Thomsonfly reduces CO2 emissions

Thomsonfly has introduced a tankering trial for its flights at Coventry Airport that could lead to fuel efficiency savings and reduction of CO2 levels generated across the aviation industry. Tankering is the practice of filling fuel tanks at an airport which offers the low fuel prices and carrying this fuel for a series of flights - the most environmentally efficient method is to upload purely the fuel required for the next flight - of course this calculation always includes enough fuel for the use in the event of unforeseen circumstances such as the need to divert to a different airport.

Mike Morton, Operations Director at Coventry Airport, initiated the reduction of fuel tankering when he proposed to lower the price of its fuel if Thomsonfly was to increase the volume of fuel it would buy at Coventry. Following negotiations with the airport from June 1 this year Thomsonfly has reduced fuel tankering through Coventry to zero. This is great news as Thomsonfly will reduce emissions by 138 tons of Carbon Dioxide in the next 12 months purely with this initiative.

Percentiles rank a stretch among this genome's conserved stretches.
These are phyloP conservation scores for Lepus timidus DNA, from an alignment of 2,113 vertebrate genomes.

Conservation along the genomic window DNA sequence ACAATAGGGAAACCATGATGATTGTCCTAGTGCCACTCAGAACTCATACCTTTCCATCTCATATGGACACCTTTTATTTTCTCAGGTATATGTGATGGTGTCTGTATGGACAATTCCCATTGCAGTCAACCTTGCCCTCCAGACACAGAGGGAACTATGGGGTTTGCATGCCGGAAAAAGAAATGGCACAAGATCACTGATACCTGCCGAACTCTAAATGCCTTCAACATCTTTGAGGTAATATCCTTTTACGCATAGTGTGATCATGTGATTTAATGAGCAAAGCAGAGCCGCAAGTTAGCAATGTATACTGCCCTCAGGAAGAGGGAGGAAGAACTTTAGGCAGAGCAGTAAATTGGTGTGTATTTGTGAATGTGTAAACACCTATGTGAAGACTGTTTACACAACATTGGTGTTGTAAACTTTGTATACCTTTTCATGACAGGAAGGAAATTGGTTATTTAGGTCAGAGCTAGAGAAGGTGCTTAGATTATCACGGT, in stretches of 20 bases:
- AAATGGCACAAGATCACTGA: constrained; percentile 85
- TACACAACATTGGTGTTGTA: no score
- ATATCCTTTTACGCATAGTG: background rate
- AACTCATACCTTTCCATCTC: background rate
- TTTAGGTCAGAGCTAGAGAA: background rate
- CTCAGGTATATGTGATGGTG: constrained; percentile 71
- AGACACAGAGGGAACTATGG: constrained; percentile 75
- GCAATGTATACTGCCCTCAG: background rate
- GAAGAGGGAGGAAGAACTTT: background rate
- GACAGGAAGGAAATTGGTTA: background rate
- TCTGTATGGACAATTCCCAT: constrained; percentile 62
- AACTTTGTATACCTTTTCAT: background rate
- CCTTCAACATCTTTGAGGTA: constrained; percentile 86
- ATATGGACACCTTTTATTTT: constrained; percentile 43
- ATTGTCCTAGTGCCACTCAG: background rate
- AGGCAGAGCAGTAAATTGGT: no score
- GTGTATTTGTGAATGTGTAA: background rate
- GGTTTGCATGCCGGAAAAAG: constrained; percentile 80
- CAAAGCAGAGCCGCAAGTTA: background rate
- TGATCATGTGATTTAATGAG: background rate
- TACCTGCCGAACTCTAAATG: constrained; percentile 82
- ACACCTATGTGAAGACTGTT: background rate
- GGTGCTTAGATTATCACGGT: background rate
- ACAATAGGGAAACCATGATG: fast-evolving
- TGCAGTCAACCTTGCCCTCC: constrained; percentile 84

Ian Ludlow, Thomsonfly’s Director of Engineering and Maintenance and head of the airline’s Fuel Conservation and Emission Reduction Team, said, “We are constantly evaluating ways to provide the efficiency of our fleet of aircraft and out flying programme. This fuel tankering work is a great initiative that has benefits for the environment. The opportunity to reduce emissions through tankering are significant so we hope that Coventry will be the first of many similar schemes.”

Based on trial months of June, July and August at Coventry, and concurrent work that is happening within TUI Airline Management based in Hanover, TUI will look to identify airports across the globe where it is possible to stop tankering on its fleet aircraft.

The environmental benefits of this new practice will be far reaching as TUI is the first airline to focus on fuel tankering as a way of reducing environmental impact. The company will share its findings with other airlines as part of its ongoing work to assist and inform on how to reduce emissions of the airline industry.


This is the latest in a series of fuel efficiency initiatives introduced by Thomsonfly including direct approaches to airports, using ground power at airports rather than running on the aircraft’s auxiliary power units and installing lightweight carpets. Fleet renewal also plays a key part in Thomsonfly’s environment strategy - the airline has taken delivery of three brand new more fuel efficient Boeing 737-800s which replace older larger aircraft. Last month TUI AG announced that in the future Thomsonfly would take delivery of the new Boeing 787 Dreamliner aircraft - which will break new ground in aircraft efficiency as it is made from lightweight carbon composite.

For further information view the Transport page of the Sustainable Tourism section of the Thomson website